Thursday, October 12, 2006


Iraqi Death Survey Part I

I'm a statistics teacher, with only limited experience conducting surveys, and by no means a statistician, but, in perusing the new Iraqi Death Survey, “Mortality after the 2003 invasion of Iraq: a cross-sectional cluster sample survey” by by Bunham, et al, in the recent Lancet, I've come across several things that disturb me in the reports of data collected, the method of data collection and the method of extrapolation that I'd like to lay out in several posts, here. Then, perhaps, I can entice some people who know more than I do, or just think more clearly than I do, to look at these questions that I have, and address them, either supporting my concerns, or allaying them -- I don't much care which.

I don't really have a horse in this race, after all.

So, to the first, and probably most tenuous concerns, the matter of the believability of several items regarding the data collection.

1. “In 16 (0.9%) dwellings, residents were absent.” When or where can you conduct a survey and find over 99% of the potential respondents at home? Especially in Iraq, where there are, according to NPR, two hundred thousand registered internally displaced persons (link ), and an unknown, but presumably much higher, number of unregistered. So did the surveyors simply skip houses that looked “obviously vacant?” Assuming they did (and this would be a gross breach of statistical process, allowing one’s own biases to influence which houses get sampled, but this happened anyway, see the next post; whether or not they did is hard to tell from the reported procedure -- “Empty houses or those that refused to participate were passed over until 40 households had been interviewed in all locations” -- are the “empty houses” the same as the ones reported above where “residents were absent,” or does “residents were absent” refer to apparently occupied houses where they just didn’t find anyone at home), it still seems amazing to find over 99% of potential respondents at home (and all the more so, since they apparently had to canvass throughout the day – see below.)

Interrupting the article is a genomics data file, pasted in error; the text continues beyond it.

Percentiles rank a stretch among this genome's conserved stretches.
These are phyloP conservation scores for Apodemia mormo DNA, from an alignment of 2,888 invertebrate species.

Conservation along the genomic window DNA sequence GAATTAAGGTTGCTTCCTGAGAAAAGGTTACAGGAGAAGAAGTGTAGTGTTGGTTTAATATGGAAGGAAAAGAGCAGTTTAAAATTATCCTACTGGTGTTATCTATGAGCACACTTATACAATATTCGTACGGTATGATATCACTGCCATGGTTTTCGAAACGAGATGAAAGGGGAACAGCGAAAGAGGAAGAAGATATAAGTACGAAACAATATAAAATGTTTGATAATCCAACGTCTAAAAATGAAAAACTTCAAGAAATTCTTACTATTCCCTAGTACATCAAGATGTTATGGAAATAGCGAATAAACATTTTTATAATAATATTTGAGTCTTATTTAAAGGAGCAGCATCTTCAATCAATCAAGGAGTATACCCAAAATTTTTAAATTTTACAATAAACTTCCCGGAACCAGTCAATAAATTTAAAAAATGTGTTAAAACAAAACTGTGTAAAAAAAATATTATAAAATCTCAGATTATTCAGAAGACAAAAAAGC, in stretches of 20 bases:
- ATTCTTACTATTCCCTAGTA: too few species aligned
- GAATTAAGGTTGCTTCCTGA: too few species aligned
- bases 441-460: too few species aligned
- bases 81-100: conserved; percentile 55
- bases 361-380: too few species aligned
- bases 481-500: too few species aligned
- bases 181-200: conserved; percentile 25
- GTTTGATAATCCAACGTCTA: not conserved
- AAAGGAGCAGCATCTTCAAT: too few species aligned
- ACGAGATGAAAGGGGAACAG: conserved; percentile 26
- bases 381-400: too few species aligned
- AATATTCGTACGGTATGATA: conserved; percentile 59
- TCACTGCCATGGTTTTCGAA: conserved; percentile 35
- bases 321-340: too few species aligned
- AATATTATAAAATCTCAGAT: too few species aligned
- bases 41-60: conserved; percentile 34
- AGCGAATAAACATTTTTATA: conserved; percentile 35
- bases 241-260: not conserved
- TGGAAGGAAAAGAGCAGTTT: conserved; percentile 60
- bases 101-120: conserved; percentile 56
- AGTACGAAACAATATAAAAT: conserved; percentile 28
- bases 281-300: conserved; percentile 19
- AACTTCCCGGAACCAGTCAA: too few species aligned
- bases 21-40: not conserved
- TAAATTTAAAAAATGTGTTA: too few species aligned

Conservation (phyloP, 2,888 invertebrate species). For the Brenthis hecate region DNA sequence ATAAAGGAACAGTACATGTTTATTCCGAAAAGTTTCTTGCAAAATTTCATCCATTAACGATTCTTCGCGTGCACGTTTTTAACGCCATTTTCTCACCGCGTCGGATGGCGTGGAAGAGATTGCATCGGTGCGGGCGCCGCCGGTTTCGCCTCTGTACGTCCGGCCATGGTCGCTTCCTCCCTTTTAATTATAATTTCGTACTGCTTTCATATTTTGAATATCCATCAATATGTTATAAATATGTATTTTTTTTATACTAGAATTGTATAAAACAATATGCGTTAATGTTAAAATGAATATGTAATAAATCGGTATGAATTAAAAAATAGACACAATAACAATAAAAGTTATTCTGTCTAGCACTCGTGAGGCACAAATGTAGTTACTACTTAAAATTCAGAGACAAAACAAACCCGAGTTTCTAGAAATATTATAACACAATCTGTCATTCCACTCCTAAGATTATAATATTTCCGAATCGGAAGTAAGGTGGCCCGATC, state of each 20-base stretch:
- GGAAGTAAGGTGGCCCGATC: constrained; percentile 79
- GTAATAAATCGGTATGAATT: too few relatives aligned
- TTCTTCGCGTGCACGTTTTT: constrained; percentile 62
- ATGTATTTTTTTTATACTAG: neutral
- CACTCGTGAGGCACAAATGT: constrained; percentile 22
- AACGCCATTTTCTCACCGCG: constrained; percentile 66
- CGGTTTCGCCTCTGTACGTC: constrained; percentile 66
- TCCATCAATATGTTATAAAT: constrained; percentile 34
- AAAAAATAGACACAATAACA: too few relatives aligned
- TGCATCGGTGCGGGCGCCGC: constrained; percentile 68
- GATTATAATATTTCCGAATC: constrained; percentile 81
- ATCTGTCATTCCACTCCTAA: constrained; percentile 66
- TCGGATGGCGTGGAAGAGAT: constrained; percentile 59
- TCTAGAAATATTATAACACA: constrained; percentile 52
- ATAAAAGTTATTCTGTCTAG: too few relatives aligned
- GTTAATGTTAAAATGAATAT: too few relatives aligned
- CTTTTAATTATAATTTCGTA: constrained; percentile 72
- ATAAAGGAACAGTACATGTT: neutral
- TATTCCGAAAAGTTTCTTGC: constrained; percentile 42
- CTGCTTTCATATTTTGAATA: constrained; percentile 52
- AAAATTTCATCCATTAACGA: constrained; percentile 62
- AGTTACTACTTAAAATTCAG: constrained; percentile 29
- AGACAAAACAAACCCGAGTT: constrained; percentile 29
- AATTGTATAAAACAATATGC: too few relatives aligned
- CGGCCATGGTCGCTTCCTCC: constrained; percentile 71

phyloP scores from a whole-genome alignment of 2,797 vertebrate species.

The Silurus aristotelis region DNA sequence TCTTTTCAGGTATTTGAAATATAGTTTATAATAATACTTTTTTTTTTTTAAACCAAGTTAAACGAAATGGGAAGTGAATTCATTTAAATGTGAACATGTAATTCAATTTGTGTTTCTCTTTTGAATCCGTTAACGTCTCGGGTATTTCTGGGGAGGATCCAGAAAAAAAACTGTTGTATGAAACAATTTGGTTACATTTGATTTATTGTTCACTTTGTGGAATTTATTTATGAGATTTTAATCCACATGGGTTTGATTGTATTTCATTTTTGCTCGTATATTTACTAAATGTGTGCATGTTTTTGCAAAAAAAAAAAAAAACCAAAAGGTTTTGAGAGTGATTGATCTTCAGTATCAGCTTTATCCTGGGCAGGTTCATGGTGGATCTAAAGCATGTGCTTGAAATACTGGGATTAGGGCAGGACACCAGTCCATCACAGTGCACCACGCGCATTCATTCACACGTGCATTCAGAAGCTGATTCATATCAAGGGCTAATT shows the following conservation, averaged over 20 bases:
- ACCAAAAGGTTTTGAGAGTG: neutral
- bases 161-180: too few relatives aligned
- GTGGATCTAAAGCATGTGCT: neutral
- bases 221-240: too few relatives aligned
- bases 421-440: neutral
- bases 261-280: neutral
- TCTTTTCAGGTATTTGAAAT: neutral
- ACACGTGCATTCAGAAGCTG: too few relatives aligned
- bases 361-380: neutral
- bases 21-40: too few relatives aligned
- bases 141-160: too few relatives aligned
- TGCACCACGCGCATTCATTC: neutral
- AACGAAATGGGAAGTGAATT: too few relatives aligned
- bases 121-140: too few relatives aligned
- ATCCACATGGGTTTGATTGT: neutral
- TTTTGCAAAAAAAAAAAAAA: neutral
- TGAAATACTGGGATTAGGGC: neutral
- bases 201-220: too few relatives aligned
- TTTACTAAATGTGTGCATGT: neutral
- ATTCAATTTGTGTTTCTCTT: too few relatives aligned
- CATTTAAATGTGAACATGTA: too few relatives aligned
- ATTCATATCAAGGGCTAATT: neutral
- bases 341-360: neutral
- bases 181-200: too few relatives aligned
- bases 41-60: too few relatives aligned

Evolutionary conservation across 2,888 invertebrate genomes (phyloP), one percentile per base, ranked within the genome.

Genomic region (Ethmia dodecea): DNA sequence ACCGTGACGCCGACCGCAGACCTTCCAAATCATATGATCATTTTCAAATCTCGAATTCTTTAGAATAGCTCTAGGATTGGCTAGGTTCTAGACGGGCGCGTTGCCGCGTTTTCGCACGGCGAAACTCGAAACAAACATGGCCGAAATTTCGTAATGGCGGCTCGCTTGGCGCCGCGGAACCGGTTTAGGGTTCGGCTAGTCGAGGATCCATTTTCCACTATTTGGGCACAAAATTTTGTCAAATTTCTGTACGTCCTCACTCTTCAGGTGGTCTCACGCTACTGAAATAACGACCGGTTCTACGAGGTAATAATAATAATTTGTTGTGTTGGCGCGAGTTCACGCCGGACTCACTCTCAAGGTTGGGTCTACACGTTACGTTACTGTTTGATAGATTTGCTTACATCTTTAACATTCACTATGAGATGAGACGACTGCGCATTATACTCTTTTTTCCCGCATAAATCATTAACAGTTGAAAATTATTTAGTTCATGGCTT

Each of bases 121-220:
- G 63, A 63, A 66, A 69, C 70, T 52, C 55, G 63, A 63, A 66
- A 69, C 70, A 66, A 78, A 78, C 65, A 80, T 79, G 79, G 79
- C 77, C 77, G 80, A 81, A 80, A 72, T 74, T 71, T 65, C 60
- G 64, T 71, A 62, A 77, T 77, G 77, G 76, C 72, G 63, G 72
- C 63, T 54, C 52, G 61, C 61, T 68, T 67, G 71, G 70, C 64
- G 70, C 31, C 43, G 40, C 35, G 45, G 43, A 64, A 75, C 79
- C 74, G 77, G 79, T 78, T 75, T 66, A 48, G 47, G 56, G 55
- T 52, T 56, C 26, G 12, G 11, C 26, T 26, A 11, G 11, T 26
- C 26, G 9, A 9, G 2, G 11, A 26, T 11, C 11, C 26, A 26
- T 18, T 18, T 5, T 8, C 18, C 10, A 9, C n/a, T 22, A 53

(Further puzzling is the statement: “Households where all members were dead or had gone away were reported in only one cluster in Ninewa and these deaths are not included in this report.” Does this mean that in only one cluster were any vacant houses encountered? I can find more than that in upscale suburbs of Minneapolis.)

2. Only “15 (0.8%) households refused to participate.” Now this could be a sign that Iraqis are concerned to get the truth of their plight out, and that’s great. But putting this together with (1) above, we find that in a remarkable 98%+ of the potential households, the head of household or spouse was available and willing to answer the questions (according to the methodology, those were the only ones surveyed.) And this result was achieved, according to the article, on the first pass, without ever re-contacting a household, which the survey teams deemed "too dangerous."

3. In reading the methodology, the impression is given that the surveyors did an incredibly thorough, careful, and considerate job in their work. Yet we read that the teams each consisted of four individuals, who “could typically complete a cluster of 40 households in 1 day.” Now, it’s not clear whether the teams stuck together, or split up into 1s or 2s, but, given time for travel, and assuming 8 hours of surveying time available in a day, if they worked in pairs (which would make the most sense, one male and one female), we find that they spent less than half an hour (24 minutes), on average, per household, yet we’re assured that the following protocols were strictly observed:

“The survey purpose was explained to the head of household or spouse, and oral consent was obtained. Participants were assured that no unique identifiers would be gathered. No incentives were provided. The survey listed current household members by sex, and asked who had lived in this household on January 1, 2002. The interviewers then asked about births, deaths, and in-migration and out-migration, and confirmed that the reported inflow and exit of residents explained the differences in composition between the start and end of the recall period. …. Deaths were recorded only if the decedent had lived in the household continuously for 3 months before the event. Additional probing was done to establish the cause and circumstances of deaths to the extent feasible, taking into account family sensitivities. At the conclusion of household interviews where deaths were reported, surveyors requested to see a copy of any death certificate and its presence was recorded. Where differences between the household account and the cause mentioned on the certificate existed, further discussions were sometimes needed to establish the primary cause of death.”

And further on, we read that official death certificates were produced for 80% of the deaths recorded, all in an average of less than half an hour per interview. I'll have a few more questions about these death certificates in another post.

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